As if speaking directly to the revolutionary sentiments of the anon community as presented in OWIF, Thrift writes that the “only alternative left to moralism often seems to be a mystique of protest which can call forth a ‘community of angry saints in which the fire of pure opposition burns’… which then provides, simply through its existence, an apparent revolutionary justification, a kind of affective charge” (223). In this way, it makes sense that “Anonymous’s activities, however disparate and paradoxical on their surface, have tapped into a deep disenchantment with the political status quo, without positing a utopian vision—or any overarching agenda—in response. Anonymous acts in a way that is irreverent, often destructive, occasionally vindictive, and generally disdainful of the law, but it also offers an object lesson in what Frankfurt School philosopher Ernst Bloch calls “the principle of hope.”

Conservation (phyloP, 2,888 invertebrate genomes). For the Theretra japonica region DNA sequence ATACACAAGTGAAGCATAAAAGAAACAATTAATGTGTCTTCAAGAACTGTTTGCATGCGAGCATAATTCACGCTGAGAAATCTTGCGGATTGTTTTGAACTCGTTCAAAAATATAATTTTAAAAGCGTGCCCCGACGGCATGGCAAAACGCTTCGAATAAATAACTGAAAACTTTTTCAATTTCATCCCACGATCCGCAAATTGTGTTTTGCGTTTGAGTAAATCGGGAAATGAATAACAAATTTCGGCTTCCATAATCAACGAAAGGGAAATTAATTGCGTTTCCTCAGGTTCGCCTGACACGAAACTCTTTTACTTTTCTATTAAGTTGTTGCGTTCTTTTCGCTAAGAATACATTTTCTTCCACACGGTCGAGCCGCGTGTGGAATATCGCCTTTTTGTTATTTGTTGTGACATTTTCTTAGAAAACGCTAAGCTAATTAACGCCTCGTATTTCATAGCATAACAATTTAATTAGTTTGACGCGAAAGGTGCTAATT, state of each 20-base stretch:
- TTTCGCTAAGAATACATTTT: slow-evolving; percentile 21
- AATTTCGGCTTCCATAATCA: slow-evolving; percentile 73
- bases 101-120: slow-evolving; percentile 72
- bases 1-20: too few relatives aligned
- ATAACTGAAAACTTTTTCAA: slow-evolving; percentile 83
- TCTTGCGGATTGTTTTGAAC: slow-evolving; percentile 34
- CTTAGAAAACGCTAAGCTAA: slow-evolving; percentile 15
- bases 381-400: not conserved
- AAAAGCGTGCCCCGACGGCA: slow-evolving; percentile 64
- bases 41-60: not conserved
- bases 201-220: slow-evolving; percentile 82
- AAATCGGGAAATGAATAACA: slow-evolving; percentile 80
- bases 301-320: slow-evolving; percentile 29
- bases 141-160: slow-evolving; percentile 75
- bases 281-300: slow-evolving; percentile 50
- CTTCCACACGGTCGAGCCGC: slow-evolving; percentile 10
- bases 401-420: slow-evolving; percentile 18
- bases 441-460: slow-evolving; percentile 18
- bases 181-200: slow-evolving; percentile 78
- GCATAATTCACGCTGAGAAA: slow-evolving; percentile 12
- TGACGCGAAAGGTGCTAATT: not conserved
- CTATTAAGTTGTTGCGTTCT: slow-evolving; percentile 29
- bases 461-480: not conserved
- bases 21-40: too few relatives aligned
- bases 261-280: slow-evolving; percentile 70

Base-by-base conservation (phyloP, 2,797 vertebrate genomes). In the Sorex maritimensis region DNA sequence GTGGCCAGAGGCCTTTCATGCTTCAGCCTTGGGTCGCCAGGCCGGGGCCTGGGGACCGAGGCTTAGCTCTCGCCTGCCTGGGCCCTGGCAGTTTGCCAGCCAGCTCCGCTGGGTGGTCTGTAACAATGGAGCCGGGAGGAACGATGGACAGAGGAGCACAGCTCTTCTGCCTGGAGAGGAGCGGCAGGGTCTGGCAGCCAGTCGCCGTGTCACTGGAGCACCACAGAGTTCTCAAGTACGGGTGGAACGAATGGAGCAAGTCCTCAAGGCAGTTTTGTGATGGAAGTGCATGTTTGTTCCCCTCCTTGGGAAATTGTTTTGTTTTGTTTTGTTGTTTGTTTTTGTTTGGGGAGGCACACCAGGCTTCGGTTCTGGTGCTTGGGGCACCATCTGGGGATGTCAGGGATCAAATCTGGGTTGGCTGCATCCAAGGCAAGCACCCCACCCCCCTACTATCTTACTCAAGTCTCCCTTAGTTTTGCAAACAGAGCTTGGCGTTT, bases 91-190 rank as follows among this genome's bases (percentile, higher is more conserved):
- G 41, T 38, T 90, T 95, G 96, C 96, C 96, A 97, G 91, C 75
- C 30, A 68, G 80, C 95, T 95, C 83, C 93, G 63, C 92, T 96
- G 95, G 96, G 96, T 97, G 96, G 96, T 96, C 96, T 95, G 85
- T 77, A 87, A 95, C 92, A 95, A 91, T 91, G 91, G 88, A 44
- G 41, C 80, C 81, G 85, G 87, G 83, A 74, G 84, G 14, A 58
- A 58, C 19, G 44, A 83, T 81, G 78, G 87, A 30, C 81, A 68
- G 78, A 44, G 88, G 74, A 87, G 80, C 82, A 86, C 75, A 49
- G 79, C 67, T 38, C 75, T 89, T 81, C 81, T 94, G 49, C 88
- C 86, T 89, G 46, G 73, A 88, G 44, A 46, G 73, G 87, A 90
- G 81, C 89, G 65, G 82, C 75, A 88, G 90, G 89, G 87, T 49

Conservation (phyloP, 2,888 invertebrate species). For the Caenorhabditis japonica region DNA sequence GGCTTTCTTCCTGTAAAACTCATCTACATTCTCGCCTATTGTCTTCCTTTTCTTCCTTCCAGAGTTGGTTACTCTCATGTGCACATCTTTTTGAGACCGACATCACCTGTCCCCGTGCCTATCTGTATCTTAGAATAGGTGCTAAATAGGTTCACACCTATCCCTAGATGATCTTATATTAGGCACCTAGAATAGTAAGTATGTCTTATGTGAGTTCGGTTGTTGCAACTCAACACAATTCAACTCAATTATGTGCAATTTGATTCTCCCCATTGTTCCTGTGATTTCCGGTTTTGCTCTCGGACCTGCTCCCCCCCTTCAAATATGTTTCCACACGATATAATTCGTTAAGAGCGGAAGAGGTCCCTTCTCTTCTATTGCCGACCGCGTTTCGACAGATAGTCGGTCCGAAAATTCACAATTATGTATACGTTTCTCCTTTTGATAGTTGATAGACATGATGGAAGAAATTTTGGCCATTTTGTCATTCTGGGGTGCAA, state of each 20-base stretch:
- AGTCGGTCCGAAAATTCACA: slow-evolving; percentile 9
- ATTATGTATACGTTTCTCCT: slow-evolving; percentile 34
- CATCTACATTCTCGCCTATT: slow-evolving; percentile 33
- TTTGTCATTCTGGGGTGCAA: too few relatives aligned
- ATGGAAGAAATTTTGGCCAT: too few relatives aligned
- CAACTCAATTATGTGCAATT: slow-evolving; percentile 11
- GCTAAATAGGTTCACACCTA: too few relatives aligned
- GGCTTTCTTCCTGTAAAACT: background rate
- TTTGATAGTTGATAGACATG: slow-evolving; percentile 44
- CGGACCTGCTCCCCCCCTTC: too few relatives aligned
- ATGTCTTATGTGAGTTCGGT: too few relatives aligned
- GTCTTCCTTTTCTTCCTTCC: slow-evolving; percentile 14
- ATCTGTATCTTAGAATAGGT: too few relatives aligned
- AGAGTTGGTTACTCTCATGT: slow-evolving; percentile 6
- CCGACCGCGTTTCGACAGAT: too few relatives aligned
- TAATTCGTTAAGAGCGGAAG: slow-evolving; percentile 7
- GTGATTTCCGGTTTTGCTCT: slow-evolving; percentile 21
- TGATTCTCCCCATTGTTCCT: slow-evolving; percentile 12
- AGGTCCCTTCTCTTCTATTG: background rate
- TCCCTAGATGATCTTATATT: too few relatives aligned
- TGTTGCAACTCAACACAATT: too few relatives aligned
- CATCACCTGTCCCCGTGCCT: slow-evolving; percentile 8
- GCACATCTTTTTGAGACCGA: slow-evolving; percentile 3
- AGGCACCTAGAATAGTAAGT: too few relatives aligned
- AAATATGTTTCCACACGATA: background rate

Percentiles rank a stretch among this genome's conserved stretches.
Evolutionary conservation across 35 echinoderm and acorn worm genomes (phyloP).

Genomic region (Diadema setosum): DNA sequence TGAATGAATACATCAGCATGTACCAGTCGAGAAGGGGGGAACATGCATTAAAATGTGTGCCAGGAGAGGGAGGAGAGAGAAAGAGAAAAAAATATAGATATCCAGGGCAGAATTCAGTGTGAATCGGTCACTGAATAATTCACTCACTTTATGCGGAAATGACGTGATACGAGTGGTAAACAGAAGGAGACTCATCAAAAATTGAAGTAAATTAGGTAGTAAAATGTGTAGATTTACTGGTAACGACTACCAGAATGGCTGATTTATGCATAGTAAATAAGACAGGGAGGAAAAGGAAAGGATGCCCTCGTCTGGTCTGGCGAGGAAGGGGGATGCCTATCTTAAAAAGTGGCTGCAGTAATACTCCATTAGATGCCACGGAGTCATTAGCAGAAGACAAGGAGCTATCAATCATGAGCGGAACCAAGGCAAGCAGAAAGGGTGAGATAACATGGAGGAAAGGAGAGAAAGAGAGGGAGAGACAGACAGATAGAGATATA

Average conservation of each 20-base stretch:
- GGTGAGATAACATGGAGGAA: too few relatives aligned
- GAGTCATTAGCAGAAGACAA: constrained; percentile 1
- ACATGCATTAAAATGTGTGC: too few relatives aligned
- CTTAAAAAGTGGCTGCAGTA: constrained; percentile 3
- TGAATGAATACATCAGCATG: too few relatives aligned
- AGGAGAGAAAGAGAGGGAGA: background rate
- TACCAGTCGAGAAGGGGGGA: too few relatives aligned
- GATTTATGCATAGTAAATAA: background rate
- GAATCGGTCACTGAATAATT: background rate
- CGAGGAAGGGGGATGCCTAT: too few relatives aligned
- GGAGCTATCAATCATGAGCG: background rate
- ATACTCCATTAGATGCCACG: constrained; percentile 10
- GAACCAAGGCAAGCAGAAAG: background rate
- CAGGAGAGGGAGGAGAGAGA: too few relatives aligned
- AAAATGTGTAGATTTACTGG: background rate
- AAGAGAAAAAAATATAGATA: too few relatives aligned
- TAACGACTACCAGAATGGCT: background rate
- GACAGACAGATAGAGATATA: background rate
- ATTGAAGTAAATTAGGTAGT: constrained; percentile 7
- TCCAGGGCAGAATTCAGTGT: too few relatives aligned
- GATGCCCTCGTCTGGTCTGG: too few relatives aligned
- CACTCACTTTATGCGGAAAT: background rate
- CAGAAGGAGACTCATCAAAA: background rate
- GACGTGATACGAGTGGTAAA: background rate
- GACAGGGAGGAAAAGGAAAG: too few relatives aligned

The limiting factor of the media and its analysis of the public stage leaves many people with information that freezes instead of ignites them, it does not make them feel anything. I think that the Anon “angry saints” are attempting to bring into the public realm (if not the mainstream media) a message that is rooted in affect: Their responses at first were meant to incite lulz and later, hope for change. With their meanness and trickery they evoke responses from people that would not be available otherwise from a widely rational, paralyzed, polite politics that is unable to sway people (Thrift 248). Thus, I enjoyed our Binders Full of Women-induced chuckles, while others complained about the lack of focus on ‘real issues’ during the campaign trail because (as I understand it now) those jokes may be residual of a politics of lulz seeping into the public arena as provoked by masses of a new version of semi-anonymous contributors, sharers and imitators. And then I thought, something that makes people feel is better than nothing.